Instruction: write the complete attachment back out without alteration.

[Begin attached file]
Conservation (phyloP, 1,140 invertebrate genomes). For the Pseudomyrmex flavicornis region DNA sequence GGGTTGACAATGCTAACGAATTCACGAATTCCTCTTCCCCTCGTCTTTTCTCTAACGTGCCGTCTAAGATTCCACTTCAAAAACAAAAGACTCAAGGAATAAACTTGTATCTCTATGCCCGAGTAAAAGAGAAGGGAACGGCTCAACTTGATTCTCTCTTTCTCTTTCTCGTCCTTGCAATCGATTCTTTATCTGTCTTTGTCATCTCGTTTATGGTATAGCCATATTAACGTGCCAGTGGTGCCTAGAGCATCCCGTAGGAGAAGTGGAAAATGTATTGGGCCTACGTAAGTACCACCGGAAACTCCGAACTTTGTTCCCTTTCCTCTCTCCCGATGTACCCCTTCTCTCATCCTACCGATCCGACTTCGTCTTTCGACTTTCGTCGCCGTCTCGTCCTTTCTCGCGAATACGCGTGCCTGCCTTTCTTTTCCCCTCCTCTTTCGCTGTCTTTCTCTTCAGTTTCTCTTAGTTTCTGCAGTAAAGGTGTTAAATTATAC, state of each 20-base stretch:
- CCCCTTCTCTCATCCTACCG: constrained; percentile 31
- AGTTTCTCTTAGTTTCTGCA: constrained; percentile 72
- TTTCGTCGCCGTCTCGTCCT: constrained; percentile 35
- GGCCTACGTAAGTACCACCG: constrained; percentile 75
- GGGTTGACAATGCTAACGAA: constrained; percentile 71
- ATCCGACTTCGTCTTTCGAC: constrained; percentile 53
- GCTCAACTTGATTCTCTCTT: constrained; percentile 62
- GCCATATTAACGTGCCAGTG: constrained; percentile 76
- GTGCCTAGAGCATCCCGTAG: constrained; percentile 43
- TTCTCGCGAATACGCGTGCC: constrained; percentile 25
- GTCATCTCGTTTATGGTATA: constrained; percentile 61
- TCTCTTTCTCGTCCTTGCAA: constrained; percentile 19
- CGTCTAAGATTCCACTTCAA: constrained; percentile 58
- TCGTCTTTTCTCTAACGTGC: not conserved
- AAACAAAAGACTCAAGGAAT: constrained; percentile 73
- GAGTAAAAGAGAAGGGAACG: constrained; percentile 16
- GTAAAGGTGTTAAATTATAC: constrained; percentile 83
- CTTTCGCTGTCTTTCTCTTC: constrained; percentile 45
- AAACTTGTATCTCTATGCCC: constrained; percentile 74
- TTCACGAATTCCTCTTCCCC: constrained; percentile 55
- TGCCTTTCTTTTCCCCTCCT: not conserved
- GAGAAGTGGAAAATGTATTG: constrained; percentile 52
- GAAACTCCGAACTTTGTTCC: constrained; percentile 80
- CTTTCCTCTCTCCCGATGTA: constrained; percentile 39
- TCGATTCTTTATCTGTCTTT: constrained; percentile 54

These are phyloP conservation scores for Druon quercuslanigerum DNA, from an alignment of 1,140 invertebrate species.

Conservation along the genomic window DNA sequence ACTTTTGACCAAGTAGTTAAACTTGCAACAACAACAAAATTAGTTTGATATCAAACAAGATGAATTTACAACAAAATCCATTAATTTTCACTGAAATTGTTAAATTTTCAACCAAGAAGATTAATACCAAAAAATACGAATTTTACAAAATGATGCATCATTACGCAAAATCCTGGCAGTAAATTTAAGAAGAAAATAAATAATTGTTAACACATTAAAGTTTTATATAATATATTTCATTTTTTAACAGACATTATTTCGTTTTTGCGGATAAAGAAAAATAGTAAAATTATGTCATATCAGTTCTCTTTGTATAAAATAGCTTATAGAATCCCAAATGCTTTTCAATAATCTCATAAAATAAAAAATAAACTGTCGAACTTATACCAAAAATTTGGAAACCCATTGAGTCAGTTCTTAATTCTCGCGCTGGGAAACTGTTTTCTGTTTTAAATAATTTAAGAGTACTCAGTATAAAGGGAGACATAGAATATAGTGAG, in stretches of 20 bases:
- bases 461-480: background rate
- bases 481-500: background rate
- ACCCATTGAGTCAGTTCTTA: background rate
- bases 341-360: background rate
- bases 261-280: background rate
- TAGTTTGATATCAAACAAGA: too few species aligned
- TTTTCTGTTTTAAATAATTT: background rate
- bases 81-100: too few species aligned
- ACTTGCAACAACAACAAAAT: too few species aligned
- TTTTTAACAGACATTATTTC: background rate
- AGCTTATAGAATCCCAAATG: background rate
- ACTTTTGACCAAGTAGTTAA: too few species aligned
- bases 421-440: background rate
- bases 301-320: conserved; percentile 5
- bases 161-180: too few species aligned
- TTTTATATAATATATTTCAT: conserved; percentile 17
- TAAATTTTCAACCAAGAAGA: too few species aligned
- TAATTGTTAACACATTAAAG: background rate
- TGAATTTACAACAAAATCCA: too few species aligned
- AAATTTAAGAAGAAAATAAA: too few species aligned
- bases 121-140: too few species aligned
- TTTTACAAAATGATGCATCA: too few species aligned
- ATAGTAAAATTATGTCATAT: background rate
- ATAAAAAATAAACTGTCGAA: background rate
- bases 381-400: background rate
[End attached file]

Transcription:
Conservation (phyloP, 1,140 invertebrate genomes). For the Pseudomyrmex flavicornis region DNA sequence GGGTTGACAATGCTAACGAATTCACGAATTCCTCTTCCCCTCGTCTTTTCTCTAACGTGCCGTCTAAGATTCCACTTCAAAAACAAAAGACTCAAGGAATAAACTTGTATCTCTATGCCCGAGTAAAAGAGAAGGGAACGGCTCAACTTGATTCTCTCTTTCTCTTTCTCGTCCTTGCAATCGATTCTTTATCTGTCTTTGTCATCTCGTTTATGGTATAGCCATATTAACGTGCCAGTGGTGCCTAGAGCATCCCGTAGGAGAAGTGGAAAATGTATTGGGCCTACGTAAGTACCACCGGAAACTCCGAACTTTGTTCCCTTTCCTCTCTCCCGATGTACCCCTTCTCTCATCCTACCGATCCGACTTCGTCTTTCGACTTTCGTCGCCGTCTCGTCCTTTCTCGCGAATACGCGTGCCTGCCTTTCTTTTCCCCTCCTCTTTCGCTGTCTTTCTCTTCAGTTTCTCTTAGTTTCTGCAGTAAAGGTGTTAAATTATAC, state of each 20-base stretch:
- CCCCTTCTCTCATCCTACCG: constrained; percentile 31
- AGTTTCTCTTAGTTTCTGCA: constrained; percentile 72
- TTTCGTCGCCGTCTCGTCCT: constrained; percentile 35
- GGCCTACGTAAGTACCACCG: constrained; percentile 75
- GGGTTGACAATGCTAACGAA: constrained; percentile 71
- ATCCGACTTCGTCTTTCGAC: constrained; percentile 53
- GCTCAACTTGATTCTCTCTT: constrained; percentile 62
- GCCATATTAACGTGCCAGTG: constrained; percentile 76
- GTGCCTAGAGCATCCCGTAG: constrained; percentile 43
- TTCTCGCGAATACGCGTGCC: constrained; percentile 25
- GTCATCTCGTTTATGGTATA: constrained; percentile 61
- TCTCTTTCTCGTCCTTGCAA: constrained; percentile 19
- CGTCTAAGATTCCACTTCAA: constrained; percentile 58
- TCGTCTTTTCTCTAACGTGC: not conserved
- AAACAAAAGACTCAAGGAAT: constrained; percentile 73
- GAGTAAAAGAGAAGGGAACG: constrained; percentile 16
- GTAAAGGTGTTAAATTATAC: constrained; percentile 83
- CTTTCGCTGTCTTTCTCTTC: constrained; percentile 45
- AAACTTGTATCTCTATGCCC: constrained; percentile 74
- TTCACGAATTCCTCTTCCCC: constrained; percentile 55
- TGCCTTTCTTTTCCCCTCCT: not conserved
- GAGAAGTGGAAAATGTATTG: constrained; percentile 52
- GAAACTCCGAACTTTGTTCC: constrained; percentile 80
- CTTTCCTCTCTCCCGATGTA: constrained; percentile 39
- TCGATTCTTTATCTGTCTTT: constrained; percentile 54

These are phyloP conservation scores for Druon quercuslanigerum DNA, from an alignment of 1,140 invertebrate species.

Conservation along the genomic window DNA sequence ACTTTTGACCAAGTAGTTAAACTTGCAACAACAACAAAATTAGTTTGATATCAAACAAGATGAATTTACAACAAAATCCATTAATTTTCACTGAAATTGTTAAATTTTCAACCAAGAAGATTAATACCAAAAAATACGAATTTTACAAAATGATGCATCATTACGCAAAATCCTGGCAGTAAATTTAAGAAGAAAATAAATAATTGTTAACACATTAAAGTTTTATATAATATATTTCATTTTTTAACAGACATTATTTCGTTTTTGCGGATAAAGAAAAATAGTAAAATTATGTCATATCAGTTCTCTTTGTATAAAATAGCTTATAGAATCCCAAATGCTTTTCAATAATCTCATAAAATAAAAAATAAACTGTCGAACTTATACCAAAAATTTGGAAACCCATTGAGTCAGTTCTTAATTCTCGCGCTGGGAAACTGTTTTCTGTTTTAAATAATTTAAGAGTACTCAGTATAAAGGGAGACATAGAATATAGTGAG, in stretches of 20 bases:
- bases 461-480: background rate
- bases 481-500: background rate
- ACCCATTGAGTCAGTTCTTA: background rate
- bases 341-360: background rate
- bases 261-280: background rate
- TAGTTTGATATCAAACAAGA: too few species aligned
- TTTTCTGTTTTAAATAATTT: background rate
- bases 81-100: too few species aligned
- ACTTGCAACAACAACAAAAT: too few species aligned
- TTTTTAACAGACATTATTTC: background rate
- AGCTTATAGAATCCCAAATG: background rate
- ACTTTTGACCAAGTAGTTAA: too few species aligned
- bases 421-440: background rate
- bases 301-320: conserved; percentile 5
- bases 161-180: too few species aligned
- TTTTATATAATATATTTCAT: conserved; percentile 17
- TAAATTTTCAACCAAGAAGA: too few species aligned
- TAATTGTTAACACATTAAAG: background rate
- TGAATTTACAACAAAATCCA: too few species aligned
- AAATTTAAGAAGAAAATAAA: too few species aligned
- bases 121-140: too few species aligned
- TTTTACAAAATGATGCATCA: too few species aligned
- ATAGTAAAATTATGTCATAT: background rate
- ATAAAAAATAAACTGTCGAA: background rate
- bases 381-400: background rate